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Effect of Three Water Harvesting Techniques on Forage Shrub and Natural Vegetation in the Badia of Jordan

Author(s): Hani M. Saoub | Raed Al Tabini | Khaled Al Khalidi | Jamal Y. Ayad

Journal: International Journal of Botany
ISSN 1811-9700

Volume: 7;
Issue: 3;
Start page: 230;
Date: 2011;
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Keywords: biomass | Salsola | micro-catchment | diversity | vegetation cover | Atriplex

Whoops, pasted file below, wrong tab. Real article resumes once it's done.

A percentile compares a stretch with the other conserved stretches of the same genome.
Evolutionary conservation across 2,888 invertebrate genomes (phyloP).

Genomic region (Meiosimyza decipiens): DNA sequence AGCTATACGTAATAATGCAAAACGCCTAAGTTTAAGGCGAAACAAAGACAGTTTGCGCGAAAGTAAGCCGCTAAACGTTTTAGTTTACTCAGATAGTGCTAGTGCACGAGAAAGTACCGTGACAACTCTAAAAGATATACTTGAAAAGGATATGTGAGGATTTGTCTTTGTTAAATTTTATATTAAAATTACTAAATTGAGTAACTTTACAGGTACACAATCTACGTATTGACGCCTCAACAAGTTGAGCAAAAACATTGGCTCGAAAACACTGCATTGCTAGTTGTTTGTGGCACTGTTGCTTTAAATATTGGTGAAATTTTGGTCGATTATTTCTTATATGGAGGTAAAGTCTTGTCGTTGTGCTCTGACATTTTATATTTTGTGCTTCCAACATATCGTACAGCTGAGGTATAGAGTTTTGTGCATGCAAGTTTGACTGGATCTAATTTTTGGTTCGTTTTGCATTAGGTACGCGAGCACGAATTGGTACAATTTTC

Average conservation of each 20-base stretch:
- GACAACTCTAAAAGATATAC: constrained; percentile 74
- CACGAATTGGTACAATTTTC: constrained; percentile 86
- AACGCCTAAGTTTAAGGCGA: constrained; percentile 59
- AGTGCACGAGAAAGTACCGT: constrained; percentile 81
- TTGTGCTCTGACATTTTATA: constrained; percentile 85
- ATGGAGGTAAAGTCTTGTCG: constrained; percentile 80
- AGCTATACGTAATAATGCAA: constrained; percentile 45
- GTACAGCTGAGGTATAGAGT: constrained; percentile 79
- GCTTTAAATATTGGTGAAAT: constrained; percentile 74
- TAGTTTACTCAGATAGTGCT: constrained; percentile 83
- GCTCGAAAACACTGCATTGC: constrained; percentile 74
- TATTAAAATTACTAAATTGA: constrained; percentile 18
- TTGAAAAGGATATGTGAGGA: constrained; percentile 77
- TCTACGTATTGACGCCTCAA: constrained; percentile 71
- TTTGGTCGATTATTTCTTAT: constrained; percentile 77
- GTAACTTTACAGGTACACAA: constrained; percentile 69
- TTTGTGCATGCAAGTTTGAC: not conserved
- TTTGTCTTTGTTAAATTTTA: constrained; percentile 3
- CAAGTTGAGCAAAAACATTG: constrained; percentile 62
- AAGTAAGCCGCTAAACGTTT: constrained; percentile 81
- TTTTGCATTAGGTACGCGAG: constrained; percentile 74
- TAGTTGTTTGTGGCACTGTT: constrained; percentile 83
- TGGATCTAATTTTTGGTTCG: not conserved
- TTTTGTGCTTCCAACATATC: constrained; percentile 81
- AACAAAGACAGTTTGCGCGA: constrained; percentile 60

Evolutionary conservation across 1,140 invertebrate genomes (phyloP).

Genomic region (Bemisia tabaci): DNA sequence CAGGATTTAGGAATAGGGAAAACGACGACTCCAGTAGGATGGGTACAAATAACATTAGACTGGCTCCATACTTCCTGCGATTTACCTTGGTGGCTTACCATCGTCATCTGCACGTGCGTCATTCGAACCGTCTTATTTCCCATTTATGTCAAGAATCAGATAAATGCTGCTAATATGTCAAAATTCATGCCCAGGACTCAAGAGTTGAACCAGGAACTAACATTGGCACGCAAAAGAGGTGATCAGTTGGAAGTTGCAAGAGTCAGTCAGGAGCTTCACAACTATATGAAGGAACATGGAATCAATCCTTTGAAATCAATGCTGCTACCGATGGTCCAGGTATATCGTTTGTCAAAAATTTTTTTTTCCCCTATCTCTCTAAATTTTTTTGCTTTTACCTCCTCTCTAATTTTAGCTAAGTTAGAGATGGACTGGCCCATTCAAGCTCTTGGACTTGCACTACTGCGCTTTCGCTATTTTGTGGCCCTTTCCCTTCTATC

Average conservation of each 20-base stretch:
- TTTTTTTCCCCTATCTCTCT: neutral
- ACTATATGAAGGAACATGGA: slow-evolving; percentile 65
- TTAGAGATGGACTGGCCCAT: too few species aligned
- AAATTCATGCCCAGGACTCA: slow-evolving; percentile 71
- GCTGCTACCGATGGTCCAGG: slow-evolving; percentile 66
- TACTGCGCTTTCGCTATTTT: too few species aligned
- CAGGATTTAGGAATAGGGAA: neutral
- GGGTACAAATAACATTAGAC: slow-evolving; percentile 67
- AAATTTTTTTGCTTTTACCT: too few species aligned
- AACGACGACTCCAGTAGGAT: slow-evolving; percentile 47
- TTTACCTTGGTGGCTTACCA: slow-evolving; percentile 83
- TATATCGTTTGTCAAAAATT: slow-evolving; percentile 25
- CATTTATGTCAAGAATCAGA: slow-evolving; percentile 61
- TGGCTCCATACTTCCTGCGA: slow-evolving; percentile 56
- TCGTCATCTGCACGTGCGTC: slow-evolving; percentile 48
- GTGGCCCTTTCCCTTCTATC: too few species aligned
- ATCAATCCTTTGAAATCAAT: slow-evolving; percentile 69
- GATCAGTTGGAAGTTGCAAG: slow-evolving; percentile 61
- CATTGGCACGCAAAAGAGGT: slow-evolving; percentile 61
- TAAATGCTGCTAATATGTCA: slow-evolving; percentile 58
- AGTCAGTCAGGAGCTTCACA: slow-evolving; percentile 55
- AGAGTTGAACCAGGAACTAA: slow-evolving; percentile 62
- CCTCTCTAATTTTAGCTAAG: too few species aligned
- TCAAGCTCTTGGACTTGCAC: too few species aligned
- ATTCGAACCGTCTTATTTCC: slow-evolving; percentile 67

The current study aimed to investigate the effect of three water harvesting techniques on the establishment of three forage shrubs and productivity of natural vegetation at Tal Rimah (N32 17' E36 53'), North-eastern Badia of Jordan. Three forage shrub species (Atriplex nummularia, Atriplex halimus, Salsola vermiculata) were planted. The effect of three water-harvesting techniques: Contour furrows, crescent-shaped and V-shaped micro-catchments was studied on biomass production and natural vegetation. The results showed that using contour furrows gave higher shrub biomass when compared to the crested and v-shaped techniques. Moreover, both Atriplex species produced higher average biomass (350 kg ha-1) than S. vermiculata (62 kg ha-1), which was clearly shown in 2006. Protection of the study site for 3-4 years improved shrub production of A. nummularia from 23 kg ha-1 in 2002 to 37 kg ha-1 in 2006. Plant survey of the natural vegetation also indicated an increase in the number of families (18) and species (51) in the protected areas. Concluding that, for rangeland rehabilitation in the Badia of Jordan, it is important to establish reserves with the emphasis on sustainable management such as protection from grazing for 2-3 years and using water-harvesting techniques.
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